FDA Panel Considers Making Opioid Overdose Antidote More Easily Obtainable

Naloxone nasal spray can already be obtained without a prescription, but currently, buyers must get it from a pharmacist
Narcan naloxone
Narcan naloxoneAdobe Stock

WEDNESDAY, Feb. 15, 2023 (HealthDay News) -- U.S. Food and Drug Administration advisers are meeting Wednesday to discuss making generic naloxone hydrochloride available without requiring interaction with a pharmacist, CNN reported. Approval could happen later this year. Research shows that wider availability of the antidote could save lives in the growing U.S. opioid epidemic.

The meeting of the FDA Nonprescription Drugs Advisory Committee and the Anesthetic and Analgesic Drug Products Advisory Committee is a response to an application submitted last year by Emergent BioSolutions Inc. of Baltimore. The FDA gave the company's application priority review, CNN reported. Emergent has said in briefing documents that its nasal spray was designed to be administered by people who have no medical training. Naloxone is available in various strengths and applications. The spray is easier to administer than an injection, the company said.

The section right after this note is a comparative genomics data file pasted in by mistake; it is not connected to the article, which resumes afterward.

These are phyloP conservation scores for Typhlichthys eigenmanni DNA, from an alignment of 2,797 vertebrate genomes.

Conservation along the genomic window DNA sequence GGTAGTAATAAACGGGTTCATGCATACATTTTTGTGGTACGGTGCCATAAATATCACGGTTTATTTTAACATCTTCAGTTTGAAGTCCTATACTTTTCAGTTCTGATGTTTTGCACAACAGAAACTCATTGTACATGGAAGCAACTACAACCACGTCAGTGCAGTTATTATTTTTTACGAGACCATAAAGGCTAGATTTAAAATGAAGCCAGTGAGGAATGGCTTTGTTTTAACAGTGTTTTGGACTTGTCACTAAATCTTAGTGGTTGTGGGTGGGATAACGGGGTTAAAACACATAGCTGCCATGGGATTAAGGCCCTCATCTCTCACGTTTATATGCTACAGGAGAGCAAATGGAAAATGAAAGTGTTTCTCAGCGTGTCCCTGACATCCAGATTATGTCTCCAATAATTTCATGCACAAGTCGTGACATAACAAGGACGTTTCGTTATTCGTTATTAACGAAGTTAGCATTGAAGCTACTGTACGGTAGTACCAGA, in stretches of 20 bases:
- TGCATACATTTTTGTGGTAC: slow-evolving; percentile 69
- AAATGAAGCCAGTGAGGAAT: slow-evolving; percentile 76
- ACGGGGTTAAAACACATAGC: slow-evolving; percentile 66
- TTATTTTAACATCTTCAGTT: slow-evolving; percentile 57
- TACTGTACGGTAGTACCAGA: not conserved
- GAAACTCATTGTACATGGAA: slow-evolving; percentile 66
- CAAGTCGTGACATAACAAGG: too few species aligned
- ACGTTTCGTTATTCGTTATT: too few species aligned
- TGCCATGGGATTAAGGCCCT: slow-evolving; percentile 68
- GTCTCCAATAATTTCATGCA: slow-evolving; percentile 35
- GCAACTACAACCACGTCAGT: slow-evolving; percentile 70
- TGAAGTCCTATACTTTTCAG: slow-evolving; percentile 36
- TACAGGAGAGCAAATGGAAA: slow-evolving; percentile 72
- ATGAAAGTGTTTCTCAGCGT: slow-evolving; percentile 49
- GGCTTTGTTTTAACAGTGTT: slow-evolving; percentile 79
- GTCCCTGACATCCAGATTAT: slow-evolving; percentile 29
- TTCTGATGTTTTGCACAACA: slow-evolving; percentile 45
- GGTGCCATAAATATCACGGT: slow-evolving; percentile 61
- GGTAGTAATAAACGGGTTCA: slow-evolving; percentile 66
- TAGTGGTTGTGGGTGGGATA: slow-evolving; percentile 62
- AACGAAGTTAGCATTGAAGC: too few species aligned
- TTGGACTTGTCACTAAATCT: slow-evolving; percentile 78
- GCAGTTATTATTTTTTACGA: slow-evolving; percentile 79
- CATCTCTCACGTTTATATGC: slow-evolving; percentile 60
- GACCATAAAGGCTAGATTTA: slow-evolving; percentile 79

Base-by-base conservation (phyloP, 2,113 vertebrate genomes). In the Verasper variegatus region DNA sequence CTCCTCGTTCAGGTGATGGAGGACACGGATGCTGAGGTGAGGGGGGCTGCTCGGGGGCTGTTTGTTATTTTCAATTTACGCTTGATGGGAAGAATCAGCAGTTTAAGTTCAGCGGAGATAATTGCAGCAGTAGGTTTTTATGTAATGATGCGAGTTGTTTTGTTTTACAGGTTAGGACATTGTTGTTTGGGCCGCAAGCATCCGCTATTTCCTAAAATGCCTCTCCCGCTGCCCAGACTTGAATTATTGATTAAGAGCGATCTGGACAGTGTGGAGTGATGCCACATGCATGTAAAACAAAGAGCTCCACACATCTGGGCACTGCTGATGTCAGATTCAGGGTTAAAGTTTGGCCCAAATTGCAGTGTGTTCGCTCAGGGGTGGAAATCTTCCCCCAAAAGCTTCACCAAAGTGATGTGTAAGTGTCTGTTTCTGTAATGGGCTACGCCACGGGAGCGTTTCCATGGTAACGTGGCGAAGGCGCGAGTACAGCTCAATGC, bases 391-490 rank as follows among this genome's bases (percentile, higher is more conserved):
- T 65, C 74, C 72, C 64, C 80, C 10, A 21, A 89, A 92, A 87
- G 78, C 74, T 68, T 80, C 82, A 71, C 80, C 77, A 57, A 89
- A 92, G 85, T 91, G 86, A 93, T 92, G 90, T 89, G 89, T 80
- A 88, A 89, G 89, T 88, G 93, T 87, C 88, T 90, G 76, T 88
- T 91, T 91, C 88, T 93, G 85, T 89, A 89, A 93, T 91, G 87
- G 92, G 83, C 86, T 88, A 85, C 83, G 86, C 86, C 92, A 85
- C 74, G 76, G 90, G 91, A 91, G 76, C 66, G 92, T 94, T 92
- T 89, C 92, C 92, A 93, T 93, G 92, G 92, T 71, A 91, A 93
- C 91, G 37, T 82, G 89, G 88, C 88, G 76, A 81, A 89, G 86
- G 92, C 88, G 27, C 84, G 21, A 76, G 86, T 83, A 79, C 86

Although naloxone is already available without a prescription, it must be obtained directly from a pharmacist. Not all pharmacies stock it, CNN reported.

"Allowing it to be over-the-counter in the same manner in every state really clears up some confusion and hopefully clears up some of that red tape," said Kirk Evoy, a clinical associate professor of pharmacotherapy at the University of Texas at Austin who has studied the issue. Allowing naloxone to be sold without a pharmacist's involvement may remove some of the stigma associated with it, he added. "I would hate for that to be the reason why somebody doesn't have access to a drug that could save a life," Evoy told CNN.

The Biden administration has been pushing to make naloxone more available, CNN reported. In the year ending August 2022, more than 107,000 people in the United States died of a drug overdose. More than two-thirds of those deaths involved fentanyl and other synthetic opioids, according to the U.S. Centers for Disease Control and Prevention.

Naloxone has been approved by the FDA since 1971. It was first used in hospitals and by first responders to resuscitate those who might have died of an overdose, CNN reported. Laws allow naloxone to be sold without a prescription in all 50 states, Puerto Rico, and Washington, D.C. Briefing documents suggest the FDA will ask about the new medication's label and how easy it is to use. Good Samaritan laws in most states would protect people who administer the medication to someone who is overdosing.

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